WHAT YOU KNOW IS WORTH MORE THAN YOU KNOW: Achieving the Life You Were Meant to Have by Making Money From What YOU Know! is an empowering how-to book that teaches others how to monetize the unique knowledge they have from a profession, hobby or life experience by creating original content information products and services on topics that others would value learning. It comes from my core belief that “everyone knows something that’s worth something to others.” And the message has never been more important with the fundamental changes in the workplace and in small business that have taken people’s livelihoods from them with no warning and through no fault of their own, that have left so many feeling that their knowledge and skills have no value. Nonsense! There’s a knowledge-based business inside of EVERYONE!
Tell us something about yourself.
I began my life journey in New York City and continued it in Southern California (for 12+ years, miss it every day), Denver, CO metro and Las Vegas. Most recently I became voluntarily homeless after unexpectedly selling my house in Las Vegas despite it being the worst possible housing market (that story is another book on the way 🙂 )
I was a marketing and training professional in the corporate world for over 20 years, but always wanted to be a writer and an entrepreneur–I’ve been writing since I was 6 years old. I combined those two desired fields into my current entrepreneurial approach to writing which is as an original content infopreneur (information entrepreneur). I’m a 6-time author with more to come–my first book published in 2001–all the books are nonfiction, how-to, empowering works.
What inspired you to write this book?
Basically, it was all about empowerment and teaching others to avoid missed opportunities. I’ve been blessed in that I’ve been able to create the flexible, home-based work life that I’ve always wanted to lead, and I get to spend my days working on the topics I am passionate about it, and in doing so, I can help others do the same if they’ll open their minds a bit.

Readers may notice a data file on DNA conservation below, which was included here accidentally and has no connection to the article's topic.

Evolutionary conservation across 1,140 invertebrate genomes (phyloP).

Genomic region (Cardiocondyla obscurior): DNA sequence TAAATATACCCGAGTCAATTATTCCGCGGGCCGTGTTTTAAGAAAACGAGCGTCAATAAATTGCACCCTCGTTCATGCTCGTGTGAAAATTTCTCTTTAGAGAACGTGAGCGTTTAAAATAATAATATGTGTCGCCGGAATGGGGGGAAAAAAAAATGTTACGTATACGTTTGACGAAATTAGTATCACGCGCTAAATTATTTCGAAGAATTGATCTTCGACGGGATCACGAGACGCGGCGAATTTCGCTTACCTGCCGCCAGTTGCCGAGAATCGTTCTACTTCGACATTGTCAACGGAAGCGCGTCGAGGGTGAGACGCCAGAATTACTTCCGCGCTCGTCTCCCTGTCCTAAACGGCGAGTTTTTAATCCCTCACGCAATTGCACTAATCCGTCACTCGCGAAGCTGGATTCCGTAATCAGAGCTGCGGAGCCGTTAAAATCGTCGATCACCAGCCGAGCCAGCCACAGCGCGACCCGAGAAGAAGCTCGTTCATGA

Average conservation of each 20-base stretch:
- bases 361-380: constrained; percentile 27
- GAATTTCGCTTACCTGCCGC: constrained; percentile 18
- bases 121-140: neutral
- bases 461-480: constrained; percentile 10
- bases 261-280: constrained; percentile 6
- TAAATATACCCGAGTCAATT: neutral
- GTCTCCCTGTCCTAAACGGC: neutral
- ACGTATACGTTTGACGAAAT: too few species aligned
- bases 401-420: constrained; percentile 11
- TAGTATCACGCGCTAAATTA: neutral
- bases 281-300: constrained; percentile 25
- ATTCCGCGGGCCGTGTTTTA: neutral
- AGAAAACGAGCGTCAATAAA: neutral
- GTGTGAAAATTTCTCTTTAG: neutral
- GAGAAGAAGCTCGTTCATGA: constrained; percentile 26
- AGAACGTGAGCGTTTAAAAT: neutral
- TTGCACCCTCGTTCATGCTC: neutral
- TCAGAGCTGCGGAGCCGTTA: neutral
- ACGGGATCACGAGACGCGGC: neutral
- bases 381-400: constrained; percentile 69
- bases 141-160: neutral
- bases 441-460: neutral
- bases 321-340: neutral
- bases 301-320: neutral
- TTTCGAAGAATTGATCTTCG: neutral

Most people do not realize that their knowledge can truly be valuable to others—-as I always say in the opening of my weekly podcast What You Know Is Worth More Than You Know The Podcast at WhatYouKnowIsWorthMorePodcast.com “everyone knows something that’s worth something to others”.
That’s never been more true than it is now as people have been spending their entire work lives perfecting their knowledge in a particular field, and because of the whims of the Corporate World, suddenly tons and tons of people are being laid off, and they are finding that their knowledge is not valued the way it was before. However, an employer’s salary is not the true measure of the value of one’s knowledge.
Or there are people who are still employed living their workdays shell shocked wondering if they’ll be next, or those who believe it can never happen to them, and most of them have no Plan B for what happens if they are.